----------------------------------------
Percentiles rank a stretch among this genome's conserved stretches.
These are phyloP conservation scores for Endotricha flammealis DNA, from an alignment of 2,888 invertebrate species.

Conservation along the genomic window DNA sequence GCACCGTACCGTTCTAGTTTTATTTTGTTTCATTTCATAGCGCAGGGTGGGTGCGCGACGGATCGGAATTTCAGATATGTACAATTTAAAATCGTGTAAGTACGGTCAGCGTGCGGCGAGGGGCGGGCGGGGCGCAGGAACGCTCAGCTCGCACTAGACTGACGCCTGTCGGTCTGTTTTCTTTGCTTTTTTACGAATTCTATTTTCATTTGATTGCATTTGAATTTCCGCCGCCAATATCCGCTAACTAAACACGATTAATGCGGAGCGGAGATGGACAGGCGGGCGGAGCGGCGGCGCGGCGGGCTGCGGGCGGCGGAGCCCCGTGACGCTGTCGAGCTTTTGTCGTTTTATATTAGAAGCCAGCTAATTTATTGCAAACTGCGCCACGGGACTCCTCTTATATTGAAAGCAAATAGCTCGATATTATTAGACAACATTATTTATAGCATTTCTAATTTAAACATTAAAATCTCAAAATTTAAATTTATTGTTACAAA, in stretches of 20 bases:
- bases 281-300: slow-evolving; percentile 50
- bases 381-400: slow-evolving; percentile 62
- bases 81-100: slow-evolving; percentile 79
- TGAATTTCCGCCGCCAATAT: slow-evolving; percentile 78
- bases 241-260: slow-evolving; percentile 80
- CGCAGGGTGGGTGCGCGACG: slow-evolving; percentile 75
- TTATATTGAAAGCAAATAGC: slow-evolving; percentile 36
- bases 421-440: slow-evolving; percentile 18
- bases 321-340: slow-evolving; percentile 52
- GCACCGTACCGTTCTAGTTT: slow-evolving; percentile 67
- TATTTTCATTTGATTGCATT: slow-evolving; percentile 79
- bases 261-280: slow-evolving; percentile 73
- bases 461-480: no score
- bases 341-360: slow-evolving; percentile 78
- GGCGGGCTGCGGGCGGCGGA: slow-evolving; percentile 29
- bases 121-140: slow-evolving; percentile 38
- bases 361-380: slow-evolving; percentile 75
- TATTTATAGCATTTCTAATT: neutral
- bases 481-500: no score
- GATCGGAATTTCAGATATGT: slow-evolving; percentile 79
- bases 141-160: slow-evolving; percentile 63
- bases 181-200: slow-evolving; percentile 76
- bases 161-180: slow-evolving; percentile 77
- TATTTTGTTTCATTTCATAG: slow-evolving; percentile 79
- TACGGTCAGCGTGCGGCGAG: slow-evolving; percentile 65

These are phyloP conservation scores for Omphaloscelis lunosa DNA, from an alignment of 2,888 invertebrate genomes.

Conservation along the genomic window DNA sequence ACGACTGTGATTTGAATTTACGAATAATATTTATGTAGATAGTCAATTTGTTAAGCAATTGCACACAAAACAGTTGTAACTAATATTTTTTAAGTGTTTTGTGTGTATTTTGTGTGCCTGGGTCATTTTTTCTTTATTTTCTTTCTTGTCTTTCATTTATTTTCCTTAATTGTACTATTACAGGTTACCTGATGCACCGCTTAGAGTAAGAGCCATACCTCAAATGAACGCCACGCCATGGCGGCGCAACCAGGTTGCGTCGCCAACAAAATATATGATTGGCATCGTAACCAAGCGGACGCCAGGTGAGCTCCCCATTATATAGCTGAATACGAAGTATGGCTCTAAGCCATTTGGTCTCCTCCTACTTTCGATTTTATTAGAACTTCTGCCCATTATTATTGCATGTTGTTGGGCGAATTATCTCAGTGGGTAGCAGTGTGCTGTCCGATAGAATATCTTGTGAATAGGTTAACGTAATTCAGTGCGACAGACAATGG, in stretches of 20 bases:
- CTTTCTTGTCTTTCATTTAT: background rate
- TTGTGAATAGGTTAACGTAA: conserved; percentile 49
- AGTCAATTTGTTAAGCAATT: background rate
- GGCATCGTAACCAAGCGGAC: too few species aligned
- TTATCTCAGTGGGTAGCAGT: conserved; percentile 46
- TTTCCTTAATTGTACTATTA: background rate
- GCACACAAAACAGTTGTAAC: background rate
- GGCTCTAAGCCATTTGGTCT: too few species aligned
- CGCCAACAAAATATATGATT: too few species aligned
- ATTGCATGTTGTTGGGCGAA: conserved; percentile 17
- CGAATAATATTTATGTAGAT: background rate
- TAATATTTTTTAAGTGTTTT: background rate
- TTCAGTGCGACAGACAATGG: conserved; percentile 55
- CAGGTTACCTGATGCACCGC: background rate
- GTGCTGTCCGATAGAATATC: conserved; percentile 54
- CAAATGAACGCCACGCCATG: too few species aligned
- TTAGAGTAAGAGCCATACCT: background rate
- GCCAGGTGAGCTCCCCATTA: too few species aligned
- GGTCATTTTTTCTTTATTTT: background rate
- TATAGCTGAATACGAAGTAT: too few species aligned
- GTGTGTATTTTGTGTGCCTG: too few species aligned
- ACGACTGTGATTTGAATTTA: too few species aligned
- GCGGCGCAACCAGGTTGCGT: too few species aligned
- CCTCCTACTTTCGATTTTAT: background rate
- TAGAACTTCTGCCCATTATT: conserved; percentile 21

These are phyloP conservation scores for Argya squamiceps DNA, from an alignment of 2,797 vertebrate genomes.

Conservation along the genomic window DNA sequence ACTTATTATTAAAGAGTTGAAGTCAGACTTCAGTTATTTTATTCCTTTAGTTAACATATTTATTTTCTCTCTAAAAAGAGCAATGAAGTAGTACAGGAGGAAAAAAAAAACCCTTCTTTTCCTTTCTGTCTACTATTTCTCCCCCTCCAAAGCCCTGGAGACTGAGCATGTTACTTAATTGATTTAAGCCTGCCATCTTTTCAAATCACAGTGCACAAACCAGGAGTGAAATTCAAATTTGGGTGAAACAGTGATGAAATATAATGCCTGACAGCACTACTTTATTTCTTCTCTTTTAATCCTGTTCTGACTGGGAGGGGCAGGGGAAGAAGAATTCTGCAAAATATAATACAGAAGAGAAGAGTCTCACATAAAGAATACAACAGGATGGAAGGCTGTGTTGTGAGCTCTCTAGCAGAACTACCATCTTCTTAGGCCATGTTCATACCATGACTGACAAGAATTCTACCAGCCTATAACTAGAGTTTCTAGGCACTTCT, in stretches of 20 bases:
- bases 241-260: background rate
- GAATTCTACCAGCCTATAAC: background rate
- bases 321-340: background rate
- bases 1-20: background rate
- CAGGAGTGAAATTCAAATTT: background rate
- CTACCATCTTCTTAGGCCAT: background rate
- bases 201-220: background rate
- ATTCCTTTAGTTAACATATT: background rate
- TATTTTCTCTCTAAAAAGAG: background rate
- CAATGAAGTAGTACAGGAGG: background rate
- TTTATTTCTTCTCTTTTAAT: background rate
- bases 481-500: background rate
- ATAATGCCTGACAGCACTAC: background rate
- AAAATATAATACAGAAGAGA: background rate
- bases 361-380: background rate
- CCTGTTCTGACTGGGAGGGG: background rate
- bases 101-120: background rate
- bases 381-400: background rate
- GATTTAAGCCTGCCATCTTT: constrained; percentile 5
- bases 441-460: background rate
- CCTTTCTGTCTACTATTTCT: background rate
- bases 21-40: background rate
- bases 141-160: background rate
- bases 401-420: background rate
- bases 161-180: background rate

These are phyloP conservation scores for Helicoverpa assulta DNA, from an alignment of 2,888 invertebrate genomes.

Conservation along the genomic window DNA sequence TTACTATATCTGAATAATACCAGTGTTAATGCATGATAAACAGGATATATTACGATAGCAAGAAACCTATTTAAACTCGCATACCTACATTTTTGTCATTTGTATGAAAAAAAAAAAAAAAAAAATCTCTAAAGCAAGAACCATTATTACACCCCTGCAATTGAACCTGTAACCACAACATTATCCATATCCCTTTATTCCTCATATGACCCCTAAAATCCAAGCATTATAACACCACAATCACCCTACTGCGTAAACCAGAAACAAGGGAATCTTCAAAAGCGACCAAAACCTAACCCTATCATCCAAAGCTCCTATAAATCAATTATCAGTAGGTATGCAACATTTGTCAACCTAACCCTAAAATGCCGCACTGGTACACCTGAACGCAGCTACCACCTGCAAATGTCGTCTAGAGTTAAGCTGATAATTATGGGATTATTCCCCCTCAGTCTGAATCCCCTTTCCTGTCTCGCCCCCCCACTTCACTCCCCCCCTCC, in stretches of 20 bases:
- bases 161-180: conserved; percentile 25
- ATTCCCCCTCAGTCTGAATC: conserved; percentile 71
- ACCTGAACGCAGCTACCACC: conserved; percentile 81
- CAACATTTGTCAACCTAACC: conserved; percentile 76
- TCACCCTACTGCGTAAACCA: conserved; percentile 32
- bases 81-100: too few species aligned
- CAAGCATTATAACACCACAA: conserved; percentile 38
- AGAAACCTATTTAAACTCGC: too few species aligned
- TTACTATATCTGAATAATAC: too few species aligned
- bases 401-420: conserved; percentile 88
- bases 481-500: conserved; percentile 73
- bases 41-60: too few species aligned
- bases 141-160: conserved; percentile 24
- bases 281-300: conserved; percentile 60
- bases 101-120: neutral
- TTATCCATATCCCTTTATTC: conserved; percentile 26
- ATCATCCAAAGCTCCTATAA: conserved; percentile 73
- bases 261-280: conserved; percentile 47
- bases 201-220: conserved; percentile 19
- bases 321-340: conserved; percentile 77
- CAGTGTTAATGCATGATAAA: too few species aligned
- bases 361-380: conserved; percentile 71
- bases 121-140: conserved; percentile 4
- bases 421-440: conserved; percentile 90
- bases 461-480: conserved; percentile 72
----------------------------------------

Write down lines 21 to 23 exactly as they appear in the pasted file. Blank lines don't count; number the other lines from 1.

- TATTTATAGCATTTCTAATT: neutral
- bases 481-500: no score
- GATCGGAATTTCAGATATGT: slow-evolving; percentile 79